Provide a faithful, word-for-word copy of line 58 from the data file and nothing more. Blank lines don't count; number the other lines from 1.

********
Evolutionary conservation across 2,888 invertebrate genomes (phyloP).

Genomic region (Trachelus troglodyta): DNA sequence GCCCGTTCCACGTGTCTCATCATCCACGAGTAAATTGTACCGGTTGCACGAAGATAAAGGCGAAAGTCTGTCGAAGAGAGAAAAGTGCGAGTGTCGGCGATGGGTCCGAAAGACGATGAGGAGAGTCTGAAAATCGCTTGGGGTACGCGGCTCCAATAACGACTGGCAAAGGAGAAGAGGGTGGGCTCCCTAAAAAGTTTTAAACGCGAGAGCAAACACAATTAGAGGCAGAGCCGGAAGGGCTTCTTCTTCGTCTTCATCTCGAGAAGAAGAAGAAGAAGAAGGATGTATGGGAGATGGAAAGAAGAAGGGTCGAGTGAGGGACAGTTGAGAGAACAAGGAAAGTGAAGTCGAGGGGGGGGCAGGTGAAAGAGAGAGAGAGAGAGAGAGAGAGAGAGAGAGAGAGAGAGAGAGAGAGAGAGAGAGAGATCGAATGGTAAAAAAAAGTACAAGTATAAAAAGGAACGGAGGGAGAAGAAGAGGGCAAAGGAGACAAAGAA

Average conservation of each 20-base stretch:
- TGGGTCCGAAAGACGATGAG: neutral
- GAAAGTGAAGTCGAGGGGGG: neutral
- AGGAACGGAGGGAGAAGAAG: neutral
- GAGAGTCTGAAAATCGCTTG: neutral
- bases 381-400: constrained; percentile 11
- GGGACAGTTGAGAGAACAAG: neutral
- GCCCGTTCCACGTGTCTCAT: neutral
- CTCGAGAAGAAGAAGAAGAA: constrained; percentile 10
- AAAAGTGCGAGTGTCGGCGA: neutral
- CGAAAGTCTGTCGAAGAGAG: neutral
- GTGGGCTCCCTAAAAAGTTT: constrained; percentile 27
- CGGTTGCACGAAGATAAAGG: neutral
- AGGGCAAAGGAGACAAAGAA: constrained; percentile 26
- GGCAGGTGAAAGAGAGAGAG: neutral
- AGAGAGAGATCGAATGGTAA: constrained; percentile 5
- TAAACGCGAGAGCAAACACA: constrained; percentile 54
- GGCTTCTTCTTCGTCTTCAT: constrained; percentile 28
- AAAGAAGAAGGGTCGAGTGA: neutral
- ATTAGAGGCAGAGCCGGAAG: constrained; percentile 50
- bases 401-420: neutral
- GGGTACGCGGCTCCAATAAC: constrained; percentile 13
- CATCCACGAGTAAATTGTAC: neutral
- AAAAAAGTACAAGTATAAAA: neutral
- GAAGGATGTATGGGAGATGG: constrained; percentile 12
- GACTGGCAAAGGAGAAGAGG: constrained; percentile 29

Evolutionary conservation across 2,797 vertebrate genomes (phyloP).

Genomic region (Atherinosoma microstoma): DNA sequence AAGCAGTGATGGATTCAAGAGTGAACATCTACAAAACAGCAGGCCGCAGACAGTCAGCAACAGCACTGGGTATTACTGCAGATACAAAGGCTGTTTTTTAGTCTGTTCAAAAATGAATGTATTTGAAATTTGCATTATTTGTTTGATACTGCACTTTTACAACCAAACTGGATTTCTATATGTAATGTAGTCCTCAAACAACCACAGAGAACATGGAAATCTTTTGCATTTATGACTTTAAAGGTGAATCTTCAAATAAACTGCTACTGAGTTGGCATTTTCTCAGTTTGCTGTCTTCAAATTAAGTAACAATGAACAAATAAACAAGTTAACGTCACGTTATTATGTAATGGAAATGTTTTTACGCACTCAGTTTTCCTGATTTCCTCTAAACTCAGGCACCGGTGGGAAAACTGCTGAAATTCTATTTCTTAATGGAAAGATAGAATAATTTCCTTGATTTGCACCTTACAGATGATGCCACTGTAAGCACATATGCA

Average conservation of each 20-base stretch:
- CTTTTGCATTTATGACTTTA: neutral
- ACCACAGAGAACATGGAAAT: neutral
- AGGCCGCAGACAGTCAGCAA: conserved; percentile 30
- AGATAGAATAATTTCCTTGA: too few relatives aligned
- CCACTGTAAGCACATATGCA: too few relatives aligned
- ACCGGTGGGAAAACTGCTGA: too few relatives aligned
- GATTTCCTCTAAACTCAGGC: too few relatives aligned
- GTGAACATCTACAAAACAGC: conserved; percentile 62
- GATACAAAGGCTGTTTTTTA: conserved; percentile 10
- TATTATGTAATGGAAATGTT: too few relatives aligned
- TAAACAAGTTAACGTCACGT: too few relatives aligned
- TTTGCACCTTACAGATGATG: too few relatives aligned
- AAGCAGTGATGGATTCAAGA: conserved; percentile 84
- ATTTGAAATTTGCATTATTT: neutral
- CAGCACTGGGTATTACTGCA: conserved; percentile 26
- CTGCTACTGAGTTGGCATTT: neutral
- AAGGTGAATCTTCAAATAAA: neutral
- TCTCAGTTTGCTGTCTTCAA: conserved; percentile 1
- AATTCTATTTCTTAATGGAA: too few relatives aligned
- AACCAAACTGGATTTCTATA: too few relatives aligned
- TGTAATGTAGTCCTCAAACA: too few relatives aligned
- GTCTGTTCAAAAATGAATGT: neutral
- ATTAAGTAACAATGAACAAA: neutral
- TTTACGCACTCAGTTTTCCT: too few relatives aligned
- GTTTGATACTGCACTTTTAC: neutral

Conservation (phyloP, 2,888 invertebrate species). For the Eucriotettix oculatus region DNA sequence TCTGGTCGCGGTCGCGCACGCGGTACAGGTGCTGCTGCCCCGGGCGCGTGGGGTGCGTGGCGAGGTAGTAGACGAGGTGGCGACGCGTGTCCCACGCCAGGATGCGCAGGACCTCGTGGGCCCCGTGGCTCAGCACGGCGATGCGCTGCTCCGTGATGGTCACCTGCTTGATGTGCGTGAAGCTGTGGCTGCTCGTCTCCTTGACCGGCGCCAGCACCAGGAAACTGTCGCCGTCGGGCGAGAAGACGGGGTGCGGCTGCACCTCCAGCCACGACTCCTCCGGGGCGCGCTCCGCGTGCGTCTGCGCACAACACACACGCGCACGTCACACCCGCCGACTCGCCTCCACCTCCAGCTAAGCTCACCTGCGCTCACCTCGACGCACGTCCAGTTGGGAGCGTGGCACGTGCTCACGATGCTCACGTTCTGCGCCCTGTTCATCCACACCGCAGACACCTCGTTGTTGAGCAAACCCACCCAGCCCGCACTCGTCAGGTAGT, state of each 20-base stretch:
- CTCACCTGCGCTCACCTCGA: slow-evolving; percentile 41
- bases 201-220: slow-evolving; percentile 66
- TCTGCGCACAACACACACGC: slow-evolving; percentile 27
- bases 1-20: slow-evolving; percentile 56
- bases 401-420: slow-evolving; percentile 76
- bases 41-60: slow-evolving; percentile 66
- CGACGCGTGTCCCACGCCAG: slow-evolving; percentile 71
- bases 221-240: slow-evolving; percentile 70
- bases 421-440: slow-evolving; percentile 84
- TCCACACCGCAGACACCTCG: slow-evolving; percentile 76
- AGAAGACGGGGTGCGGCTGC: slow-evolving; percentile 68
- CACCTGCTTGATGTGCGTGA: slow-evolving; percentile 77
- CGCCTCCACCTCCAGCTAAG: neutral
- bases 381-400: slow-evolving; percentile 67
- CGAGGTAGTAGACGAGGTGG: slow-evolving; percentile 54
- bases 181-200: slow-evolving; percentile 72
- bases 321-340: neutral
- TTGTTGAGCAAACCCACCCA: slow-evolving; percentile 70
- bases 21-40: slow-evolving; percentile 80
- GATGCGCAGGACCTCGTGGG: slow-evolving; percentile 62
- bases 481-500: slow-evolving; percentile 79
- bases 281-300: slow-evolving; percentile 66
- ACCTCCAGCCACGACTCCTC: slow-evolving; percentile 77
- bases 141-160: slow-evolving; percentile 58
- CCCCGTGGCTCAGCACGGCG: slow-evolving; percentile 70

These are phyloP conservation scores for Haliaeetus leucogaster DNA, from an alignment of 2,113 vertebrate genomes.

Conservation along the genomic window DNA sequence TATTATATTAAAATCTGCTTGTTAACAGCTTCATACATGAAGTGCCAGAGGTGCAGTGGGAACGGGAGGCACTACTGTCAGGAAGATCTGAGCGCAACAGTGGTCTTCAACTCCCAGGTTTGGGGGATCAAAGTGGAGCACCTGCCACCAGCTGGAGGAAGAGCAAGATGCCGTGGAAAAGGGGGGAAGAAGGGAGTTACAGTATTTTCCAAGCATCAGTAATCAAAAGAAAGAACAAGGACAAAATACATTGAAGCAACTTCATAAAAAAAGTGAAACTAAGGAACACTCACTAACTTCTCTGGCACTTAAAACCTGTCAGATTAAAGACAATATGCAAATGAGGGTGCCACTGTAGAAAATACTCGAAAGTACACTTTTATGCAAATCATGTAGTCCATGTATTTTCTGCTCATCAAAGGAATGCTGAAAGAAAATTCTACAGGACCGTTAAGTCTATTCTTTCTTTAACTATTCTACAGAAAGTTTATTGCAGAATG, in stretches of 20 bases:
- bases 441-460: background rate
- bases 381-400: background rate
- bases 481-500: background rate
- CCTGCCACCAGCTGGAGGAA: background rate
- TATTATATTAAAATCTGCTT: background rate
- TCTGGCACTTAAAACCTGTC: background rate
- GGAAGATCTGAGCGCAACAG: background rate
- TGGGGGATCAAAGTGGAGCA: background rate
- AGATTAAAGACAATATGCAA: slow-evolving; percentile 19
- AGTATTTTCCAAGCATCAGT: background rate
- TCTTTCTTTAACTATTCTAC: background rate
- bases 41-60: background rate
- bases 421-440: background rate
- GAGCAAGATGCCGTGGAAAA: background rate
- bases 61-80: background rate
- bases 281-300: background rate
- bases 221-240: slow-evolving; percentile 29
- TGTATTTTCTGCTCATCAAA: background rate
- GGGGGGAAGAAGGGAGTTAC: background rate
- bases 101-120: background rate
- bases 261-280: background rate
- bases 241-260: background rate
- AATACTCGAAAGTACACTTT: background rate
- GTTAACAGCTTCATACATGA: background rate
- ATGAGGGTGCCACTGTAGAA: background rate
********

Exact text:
- CTCACCTGCGCTCACCTCGA: slow-evolving; percentile 41